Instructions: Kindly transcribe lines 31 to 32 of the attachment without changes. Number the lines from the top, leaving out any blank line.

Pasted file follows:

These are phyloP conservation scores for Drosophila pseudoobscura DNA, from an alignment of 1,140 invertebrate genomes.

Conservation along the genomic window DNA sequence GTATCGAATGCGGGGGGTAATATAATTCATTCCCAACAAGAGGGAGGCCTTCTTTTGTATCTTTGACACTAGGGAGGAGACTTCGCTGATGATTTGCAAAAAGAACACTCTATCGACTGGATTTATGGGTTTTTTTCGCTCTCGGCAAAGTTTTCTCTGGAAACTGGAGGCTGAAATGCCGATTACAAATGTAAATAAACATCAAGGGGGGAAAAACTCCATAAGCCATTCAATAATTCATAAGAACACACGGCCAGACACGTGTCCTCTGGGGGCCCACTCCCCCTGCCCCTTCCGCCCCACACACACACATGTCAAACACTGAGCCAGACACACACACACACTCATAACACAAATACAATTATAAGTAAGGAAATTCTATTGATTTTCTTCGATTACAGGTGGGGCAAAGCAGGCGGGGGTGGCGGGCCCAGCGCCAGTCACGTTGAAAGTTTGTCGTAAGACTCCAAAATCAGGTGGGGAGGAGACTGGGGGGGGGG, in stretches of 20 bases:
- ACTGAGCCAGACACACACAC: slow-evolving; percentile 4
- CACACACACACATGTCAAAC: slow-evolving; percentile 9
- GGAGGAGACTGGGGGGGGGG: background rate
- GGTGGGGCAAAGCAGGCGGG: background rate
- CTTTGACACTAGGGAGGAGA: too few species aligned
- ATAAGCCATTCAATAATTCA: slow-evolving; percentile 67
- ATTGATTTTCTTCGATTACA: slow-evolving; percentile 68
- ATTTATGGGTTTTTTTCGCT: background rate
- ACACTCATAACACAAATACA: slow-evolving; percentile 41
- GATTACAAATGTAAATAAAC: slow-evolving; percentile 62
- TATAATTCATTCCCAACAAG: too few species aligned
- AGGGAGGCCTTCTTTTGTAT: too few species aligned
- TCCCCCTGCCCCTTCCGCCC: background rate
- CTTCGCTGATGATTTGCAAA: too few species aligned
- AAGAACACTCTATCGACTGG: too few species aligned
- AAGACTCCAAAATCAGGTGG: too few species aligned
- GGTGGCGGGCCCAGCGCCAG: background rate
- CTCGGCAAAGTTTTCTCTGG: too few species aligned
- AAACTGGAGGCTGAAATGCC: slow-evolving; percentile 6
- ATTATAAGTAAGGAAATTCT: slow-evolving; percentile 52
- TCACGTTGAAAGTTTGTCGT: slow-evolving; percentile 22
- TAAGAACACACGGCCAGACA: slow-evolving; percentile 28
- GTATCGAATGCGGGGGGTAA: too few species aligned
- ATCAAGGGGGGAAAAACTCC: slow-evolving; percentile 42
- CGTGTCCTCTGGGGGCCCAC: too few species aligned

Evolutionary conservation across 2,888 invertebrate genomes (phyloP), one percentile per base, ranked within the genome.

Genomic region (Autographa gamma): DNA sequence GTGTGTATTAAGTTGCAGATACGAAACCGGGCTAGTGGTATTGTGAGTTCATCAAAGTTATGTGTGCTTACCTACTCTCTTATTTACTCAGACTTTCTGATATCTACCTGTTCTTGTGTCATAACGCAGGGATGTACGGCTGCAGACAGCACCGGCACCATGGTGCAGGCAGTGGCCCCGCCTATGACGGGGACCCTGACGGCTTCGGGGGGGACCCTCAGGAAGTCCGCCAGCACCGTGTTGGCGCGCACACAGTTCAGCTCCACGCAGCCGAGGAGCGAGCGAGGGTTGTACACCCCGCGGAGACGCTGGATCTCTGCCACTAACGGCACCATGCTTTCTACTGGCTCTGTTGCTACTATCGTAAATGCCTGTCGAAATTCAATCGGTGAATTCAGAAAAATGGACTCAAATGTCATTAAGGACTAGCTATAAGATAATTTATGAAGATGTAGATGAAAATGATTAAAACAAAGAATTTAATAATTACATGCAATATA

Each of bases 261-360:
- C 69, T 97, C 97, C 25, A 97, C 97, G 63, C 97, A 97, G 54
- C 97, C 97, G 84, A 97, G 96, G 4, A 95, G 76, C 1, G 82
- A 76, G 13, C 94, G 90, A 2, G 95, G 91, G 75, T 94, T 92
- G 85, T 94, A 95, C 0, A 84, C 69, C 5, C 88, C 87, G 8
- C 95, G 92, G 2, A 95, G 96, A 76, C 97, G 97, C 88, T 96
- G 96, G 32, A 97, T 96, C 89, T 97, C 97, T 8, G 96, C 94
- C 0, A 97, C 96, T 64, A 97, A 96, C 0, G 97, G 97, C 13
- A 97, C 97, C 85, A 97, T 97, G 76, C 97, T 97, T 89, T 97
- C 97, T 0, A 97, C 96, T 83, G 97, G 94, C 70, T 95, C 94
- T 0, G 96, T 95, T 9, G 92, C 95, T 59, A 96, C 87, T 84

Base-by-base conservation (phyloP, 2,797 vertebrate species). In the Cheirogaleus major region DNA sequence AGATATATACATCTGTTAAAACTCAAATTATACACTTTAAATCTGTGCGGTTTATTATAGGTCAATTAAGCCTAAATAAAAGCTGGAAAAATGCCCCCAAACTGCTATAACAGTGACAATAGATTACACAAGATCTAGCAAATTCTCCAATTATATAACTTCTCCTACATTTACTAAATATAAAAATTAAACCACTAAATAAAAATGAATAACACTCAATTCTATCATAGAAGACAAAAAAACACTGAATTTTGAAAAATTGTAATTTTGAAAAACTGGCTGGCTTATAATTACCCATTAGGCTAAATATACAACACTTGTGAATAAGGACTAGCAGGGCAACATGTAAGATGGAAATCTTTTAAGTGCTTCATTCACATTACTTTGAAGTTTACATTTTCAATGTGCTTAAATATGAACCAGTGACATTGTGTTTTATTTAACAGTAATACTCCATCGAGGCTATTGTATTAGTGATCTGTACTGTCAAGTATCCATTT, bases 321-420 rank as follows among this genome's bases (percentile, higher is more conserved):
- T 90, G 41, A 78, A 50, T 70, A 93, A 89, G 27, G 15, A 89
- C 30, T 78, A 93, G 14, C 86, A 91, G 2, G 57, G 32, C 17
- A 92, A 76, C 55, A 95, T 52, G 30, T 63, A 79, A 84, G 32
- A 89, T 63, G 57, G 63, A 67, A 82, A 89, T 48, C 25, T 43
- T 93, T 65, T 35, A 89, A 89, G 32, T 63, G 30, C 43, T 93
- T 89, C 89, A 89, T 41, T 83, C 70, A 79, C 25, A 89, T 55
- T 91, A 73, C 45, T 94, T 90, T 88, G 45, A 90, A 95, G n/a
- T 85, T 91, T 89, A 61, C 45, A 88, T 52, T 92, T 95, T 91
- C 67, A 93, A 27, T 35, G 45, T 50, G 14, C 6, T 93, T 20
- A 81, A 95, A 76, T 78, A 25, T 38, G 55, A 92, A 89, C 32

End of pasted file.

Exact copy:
- C 69, T 97, C 97, C 25, A 97, C 97, G 63, C 97, A 97, G 54
- C 97, C 97, G 84, A 97, G 96, G 4, A 95, G 76, C 1, G 82